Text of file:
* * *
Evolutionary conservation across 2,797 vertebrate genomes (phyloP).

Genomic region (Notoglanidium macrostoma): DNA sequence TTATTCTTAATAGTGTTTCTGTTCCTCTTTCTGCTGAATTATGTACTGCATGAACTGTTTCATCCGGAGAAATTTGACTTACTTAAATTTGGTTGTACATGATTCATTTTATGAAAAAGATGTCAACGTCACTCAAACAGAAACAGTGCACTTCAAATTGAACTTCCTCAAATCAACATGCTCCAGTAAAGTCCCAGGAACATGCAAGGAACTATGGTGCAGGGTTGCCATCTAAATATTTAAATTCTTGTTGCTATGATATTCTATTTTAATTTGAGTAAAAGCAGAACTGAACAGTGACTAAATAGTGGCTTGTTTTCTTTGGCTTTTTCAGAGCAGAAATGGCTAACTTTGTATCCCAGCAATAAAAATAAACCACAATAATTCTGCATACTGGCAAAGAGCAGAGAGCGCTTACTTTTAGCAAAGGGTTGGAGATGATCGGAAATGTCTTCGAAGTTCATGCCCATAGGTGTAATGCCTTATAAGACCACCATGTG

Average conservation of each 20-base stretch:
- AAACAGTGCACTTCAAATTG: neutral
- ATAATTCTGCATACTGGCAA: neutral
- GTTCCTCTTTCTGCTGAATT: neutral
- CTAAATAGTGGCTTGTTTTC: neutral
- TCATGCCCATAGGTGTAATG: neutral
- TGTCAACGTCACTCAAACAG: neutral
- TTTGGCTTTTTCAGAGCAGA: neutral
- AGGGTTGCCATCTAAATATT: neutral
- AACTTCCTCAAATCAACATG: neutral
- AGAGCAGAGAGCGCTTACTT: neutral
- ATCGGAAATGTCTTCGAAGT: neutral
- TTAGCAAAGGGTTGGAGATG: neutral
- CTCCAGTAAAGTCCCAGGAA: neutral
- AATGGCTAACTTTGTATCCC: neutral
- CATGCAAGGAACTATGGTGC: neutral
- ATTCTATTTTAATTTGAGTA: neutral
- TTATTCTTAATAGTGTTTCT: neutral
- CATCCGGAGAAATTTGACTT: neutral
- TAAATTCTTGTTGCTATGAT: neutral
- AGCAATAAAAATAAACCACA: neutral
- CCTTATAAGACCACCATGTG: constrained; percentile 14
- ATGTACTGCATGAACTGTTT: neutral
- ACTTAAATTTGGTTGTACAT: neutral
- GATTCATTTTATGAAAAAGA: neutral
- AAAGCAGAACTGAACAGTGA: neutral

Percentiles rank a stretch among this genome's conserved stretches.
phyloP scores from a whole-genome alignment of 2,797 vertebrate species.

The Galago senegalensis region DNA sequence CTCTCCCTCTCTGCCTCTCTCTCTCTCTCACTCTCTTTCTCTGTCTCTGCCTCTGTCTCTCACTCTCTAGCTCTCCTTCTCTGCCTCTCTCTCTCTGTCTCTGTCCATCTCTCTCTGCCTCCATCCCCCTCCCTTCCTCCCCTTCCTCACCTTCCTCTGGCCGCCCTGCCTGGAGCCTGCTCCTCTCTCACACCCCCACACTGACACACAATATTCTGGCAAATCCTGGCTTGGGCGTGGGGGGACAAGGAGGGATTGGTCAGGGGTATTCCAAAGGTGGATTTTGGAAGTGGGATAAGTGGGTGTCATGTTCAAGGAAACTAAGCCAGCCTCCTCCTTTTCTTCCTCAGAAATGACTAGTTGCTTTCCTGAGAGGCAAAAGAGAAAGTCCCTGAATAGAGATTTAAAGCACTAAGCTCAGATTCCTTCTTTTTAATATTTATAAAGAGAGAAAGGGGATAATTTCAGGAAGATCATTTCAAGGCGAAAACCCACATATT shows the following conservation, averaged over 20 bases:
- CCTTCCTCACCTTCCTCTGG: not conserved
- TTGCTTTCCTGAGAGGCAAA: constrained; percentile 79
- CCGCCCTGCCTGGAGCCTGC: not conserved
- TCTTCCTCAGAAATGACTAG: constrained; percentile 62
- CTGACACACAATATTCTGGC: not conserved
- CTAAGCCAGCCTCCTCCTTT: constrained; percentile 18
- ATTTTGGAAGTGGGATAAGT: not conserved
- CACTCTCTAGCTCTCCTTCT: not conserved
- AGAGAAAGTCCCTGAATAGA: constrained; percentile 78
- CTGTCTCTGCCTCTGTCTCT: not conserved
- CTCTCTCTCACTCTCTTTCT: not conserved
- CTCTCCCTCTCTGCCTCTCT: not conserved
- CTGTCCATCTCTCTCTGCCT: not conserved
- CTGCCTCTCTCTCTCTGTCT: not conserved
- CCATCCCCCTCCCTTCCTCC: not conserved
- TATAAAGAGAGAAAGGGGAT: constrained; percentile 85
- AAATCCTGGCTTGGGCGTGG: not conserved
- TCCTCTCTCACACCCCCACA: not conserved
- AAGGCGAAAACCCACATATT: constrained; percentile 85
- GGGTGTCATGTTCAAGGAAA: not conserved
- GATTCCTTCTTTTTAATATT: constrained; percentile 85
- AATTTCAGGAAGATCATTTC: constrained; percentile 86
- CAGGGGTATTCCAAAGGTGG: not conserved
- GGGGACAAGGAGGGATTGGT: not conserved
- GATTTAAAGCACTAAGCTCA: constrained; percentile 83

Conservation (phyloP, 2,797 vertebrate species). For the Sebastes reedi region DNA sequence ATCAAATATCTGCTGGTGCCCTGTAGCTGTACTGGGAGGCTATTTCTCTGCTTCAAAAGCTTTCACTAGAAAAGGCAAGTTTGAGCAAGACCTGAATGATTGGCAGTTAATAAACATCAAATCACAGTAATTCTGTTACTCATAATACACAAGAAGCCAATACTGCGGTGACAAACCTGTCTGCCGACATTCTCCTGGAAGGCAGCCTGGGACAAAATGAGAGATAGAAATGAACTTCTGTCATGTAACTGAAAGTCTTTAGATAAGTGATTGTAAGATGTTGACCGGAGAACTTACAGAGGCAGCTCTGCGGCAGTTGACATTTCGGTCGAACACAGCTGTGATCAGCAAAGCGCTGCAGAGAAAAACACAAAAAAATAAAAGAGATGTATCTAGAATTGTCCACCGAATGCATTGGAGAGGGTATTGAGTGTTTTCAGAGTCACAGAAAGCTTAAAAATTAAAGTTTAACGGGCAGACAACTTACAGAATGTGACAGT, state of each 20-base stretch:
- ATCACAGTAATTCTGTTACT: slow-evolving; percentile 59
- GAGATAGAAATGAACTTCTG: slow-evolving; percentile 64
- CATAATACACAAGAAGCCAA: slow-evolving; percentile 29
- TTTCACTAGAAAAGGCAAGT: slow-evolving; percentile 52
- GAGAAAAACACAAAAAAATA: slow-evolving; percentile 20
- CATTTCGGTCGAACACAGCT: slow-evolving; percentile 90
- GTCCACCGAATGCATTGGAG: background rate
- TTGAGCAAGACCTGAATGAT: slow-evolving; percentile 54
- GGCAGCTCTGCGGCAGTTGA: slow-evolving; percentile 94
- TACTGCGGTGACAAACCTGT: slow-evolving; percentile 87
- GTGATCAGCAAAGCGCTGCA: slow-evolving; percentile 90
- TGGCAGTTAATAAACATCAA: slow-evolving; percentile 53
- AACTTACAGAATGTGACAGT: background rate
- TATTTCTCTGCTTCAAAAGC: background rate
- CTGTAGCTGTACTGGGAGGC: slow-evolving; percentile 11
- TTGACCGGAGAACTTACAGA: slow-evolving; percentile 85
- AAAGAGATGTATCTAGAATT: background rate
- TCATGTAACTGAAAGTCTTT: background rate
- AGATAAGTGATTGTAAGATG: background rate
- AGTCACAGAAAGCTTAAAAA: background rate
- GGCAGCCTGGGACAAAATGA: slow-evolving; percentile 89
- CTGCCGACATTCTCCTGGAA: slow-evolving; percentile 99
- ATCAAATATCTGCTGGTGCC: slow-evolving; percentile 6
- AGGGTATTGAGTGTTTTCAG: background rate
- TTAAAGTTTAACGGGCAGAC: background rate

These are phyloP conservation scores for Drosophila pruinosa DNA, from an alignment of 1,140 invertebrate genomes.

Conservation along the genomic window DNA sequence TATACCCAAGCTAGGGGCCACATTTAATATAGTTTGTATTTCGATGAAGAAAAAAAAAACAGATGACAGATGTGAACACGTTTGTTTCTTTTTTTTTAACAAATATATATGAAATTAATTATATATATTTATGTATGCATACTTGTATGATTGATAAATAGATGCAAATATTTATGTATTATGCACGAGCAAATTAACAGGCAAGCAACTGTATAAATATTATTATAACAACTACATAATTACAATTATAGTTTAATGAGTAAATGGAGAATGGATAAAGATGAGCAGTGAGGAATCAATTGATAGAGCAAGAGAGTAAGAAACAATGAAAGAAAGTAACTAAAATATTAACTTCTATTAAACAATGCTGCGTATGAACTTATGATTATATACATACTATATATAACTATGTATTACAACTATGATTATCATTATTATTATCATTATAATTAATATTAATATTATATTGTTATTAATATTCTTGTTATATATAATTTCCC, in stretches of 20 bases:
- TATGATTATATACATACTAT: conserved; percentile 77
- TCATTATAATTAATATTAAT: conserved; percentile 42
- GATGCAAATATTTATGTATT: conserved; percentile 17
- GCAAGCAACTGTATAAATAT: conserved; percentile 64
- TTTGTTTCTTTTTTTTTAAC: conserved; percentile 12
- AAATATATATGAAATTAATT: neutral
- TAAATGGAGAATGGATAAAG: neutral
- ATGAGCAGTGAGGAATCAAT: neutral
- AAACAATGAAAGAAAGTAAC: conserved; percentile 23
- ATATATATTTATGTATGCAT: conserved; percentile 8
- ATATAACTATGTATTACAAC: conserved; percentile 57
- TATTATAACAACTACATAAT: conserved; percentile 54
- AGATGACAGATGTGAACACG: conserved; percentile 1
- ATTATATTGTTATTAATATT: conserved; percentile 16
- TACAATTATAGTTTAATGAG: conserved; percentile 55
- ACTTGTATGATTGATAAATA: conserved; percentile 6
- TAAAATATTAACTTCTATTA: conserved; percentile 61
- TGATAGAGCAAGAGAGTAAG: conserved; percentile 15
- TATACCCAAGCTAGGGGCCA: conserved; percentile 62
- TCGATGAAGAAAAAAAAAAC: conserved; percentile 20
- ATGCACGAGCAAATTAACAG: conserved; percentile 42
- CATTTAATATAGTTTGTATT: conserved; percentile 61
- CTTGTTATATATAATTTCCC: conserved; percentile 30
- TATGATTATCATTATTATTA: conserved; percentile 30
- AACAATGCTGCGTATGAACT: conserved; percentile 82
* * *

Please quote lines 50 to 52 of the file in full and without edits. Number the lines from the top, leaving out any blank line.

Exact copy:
- AAGGCGAAAACCCACATATT: constrained; percentile 85
- GGGTGTCATGTTCAAGGAAA: not conserved
- GATTCCTTCTTTTTAATATT: constrained; percentile 85